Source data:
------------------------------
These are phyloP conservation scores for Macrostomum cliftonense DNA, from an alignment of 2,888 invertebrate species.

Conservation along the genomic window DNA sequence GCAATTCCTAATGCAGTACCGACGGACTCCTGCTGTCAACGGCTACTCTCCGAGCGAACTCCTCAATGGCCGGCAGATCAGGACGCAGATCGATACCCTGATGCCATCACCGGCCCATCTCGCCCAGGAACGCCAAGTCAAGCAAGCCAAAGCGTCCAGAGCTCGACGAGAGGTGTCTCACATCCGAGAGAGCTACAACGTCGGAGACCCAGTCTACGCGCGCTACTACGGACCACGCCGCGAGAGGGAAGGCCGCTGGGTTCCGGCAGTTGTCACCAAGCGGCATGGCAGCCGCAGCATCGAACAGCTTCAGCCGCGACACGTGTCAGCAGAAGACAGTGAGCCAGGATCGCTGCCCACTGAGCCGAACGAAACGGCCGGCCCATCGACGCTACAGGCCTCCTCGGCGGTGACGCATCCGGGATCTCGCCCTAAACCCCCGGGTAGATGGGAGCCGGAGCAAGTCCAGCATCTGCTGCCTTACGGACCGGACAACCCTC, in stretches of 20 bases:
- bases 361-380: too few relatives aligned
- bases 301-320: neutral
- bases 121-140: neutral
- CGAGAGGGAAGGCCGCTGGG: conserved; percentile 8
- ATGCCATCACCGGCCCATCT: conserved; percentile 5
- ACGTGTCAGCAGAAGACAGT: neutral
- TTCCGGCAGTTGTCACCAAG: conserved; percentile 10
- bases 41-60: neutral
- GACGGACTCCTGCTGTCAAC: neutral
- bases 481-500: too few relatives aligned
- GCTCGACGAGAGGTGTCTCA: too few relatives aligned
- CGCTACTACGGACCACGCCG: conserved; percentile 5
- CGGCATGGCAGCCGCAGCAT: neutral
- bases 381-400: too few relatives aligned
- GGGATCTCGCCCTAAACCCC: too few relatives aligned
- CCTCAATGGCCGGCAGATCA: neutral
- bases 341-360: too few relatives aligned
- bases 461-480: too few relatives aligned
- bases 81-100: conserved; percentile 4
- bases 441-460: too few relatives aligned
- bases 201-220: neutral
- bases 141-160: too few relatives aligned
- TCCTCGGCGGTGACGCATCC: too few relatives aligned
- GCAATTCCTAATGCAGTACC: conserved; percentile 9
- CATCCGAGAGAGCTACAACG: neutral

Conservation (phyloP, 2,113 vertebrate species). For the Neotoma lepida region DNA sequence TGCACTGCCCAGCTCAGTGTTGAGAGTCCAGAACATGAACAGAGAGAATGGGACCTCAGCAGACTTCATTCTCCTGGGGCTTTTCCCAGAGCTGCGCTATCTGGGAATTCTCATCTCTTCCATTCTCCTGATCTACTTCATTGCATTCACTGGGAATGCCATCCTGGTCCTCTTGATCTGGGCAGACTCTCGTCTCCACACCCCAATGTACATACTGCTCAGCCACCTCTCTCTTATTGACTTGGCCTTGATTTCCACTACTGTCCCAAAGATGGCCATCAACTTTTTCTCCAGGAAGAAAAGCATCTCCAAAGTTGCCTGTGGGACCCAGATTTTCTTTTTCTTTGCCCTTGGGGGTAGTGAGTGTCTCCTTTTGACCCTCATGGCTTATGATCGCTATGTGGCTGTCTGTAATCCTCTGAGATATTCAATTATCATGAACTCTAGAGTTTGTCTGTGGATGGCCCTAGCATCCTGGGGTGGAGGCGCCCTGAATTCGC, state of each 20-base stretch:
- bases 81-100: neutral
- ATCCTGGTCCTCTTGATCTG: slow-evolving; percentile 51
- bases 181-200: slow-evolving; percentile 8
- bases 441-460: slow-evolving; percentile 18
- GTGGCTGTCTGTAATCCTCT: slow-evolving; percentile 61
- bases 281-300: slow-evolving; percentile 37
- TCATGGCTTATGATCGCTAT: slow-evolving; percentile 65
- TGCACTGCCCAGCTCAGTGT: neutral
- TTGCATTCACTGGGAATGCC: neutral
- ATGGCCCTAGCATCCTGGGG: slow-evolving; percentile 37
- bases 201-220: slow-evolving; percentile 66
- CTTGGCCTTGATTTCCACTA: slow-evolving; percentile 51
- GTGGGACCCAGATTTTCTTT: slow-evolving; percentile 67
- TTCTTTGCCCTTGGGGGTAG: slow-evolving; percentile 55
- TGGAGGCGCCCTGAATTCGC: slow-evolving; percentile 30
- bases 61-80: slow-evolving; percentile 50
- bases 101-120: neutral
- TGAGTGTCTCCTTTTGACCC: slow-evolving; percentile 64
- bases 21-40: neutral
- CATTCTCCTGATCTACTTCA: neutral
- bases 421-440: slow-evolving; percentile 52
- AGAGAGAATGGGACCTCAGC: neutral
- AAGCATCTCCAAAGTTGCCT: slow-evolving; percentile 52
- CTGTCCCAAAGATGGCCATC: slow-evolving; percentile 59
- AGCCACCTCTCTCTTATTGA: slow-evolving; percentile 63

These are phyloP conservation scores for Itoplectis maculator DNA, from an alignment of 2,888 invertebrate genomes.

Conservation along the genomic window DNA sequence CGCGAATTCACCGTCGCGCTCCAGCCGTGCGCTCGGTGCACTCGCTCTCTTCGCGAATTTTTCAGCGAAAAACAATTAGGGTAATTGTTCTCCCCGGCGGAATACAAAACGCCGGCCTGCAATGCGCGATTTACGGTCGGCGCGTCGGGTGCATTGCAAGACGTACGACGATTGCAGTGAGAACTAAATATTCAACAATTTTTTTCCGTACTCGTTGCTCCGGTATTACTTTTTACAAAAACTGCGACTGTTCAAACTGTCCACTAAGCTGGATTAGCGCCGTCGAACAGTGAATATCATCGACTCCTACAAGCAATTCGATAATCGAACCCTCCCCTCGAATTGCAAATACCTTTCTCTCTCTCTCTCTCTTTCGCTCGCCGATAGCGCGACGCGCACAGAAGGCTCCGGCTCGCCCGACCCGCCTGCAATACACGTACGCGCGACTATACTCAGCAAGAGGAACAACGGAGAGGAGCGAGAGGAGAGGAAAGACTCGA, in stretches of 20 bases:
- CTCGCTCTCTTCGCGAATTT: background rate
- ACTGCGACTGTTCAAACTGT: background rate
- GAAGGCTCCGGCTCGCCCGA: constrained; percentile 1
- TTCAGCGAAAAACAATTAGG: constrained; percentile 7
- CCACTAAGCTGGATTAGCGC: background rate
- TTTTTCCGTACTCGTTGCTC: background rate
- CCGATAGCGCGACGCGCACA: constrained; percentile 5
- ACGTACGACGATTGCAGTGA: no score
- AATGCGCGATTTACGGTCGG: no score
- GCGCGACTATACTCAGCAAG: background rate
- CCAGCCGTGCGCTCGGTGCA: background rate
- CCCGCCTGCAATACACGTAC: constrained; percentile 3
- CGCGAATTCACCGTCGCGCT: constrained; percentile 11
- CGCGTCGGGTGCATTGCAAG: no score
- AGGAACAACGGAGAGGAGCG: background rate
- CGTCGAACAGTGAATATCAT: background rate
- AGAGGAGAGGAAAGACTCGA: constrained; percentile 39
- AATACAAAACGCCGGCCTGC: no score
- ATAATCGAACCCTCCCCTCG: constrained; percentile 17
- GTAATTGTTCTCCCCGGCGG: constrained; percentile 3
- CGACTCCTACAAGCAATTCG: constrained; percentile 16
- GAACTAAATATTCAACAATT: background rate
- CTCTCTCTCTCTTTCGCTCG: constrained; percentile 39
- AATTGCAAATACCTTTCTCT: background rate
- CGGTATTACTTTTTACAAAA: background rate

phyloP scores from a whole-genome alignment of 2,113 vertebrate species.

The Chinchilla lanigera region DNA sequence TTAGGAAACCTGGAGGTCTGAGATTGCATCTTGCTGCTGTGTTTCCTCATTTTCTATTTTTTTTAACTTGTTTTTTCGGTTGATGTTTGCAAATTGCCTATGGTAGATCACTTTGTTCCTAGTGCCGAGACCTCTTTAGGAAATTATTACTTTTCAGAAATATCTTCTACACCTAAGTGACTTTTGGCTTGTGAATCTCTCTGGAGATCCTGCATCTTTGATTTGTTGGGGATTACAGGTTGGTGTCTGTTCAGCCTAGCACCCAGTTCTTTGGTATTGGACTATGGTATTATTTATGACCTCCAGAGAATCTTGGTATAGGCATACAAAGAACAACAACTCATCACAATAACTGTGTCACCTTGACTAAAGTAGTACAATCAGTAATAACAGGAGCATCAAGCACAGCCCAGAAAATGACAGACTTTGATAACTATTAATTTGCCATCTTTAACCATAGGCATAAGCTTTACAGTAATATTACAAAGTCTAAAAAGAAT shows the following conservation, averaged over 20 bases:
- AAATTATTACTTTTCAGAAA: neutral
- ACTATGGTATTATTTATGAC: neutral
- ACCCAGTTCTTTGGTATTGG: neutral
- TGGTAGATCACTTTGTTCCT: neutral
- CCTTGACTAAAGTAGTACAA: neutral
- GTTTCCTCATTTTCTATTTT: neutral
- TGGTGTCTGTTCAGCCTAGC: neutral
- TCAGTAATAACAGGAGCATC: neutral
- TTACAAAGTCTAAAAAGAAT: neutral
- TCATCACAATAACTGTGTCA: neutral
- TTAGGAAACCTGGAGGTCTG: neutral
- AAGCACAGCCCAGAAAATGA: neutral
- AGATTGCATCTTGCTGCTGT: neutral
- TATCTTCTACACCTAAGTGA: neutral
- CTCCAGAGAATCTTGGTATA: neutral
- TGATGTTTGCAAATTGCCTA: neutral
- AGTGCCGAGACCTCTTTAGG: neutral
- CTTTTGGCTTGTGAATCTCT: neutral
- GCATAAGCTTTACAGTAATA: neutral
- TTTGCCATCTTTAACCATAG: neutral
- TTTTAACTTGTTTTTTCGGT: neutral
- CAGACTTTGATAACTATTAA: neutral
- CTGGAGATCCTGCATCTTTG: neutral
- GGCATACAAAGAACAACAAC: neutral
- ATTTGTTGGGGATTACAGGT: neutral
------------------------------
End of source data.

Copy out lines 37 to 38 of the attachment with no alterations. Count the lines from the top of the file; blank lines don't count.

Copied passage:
- TTGCATTCACTGGGAATGCC: neutral
- ATGGCCCTAGCATCCTGGGG: slow-evolving; percentile 37